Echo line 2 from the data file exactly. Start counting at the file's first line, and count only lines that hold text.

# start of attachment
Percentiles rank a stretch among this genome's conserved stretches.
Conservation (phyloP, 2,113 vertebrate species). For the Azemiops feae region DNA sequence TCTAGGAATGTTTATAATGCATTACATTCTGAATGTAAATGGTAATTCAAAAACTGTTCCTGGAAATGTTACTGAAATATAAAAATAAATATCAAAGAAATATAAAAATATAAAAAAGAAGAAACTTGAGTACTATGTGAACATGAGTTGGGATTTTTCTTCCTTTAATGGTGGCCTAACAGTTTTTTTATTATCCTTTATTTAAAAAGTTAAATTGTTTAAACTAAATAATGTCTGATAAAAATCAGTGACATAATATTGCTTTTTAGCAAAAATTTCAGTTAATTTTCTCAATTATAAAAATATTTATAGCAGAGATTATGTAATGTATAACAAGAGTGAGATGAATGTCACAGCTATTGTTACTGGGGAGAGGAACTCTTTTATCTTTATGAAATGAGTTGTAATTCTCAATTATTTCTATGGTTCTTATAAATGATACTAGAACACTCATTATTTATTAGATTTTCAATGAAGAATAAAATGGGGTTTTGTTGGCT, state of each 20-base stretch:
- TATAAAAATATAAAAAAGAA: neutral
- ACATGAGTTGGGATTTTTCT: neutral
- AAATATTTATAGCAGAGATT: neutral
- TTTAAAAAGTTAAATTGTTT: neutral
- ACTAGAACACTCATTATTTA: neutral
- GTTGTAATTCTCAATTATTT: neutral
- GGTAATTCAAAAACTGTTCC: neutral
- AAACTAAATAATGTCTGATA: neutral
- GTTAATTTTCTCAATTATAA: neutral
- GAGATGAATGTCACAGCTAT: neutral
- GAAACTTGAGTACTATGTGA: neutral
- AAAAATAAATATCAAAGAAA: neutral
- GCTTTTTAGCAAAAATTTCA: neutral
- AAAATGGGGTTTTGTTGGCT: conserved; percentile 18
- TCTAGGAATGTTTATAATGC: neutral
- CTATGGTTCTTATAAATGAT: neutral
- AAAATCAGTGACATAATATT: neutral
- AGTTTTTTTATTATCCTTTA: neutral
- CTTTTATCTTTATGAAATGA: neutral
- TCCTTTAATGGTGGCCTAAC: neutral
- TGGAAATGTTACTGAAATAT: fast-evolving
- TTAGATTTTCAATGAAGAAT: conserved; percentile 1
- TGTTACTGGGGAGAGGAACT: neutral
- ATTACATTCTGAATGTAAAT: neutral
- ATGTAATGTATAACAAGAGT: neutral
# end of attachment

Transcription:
Conservation (phyloP, 2,113 vertebrate species). For the Azemiops feae region DNA sequence TCTAGGAATGTTTATAATGCATTACATTCTGAATGTAAATGGTAATTCAAAAACTGTTCCTGGAAATGTTACTGAAATATAAAAATAAATATCAAAGAAATATAAAAATATAAAAAAGAAGAAACTTGAGTACTATGTGAACATGAGTTGGGATTTTTCTTCCTTTAATGGTGGCCTAACAGTTTTTTTATTATCCTTTATTTAAAAAGTTAAATTGTTTAAACTAAATAATGTCTGATAAAAATCAGTGACATAATATTGCTTTTTAGCAAAAATTTCAGTTAATTTTCTCAATTATAAAAATATTTATAGCAGAGATTATGTAATGTATAACAAGAGTGAGATGAATGTCACAGCTATTGTTACTGGGGAGAGGAACTCTTTTATCTTTATGAAATGAGTTGTAATTCTCAATTATTTCTATGGTTCTTATAAATGATACTAGAACACTCATTATTTATTAGATTTTCAATGAAGAATAAAATGGGGTTTTGTTGGCT, state of each 20-base stretch: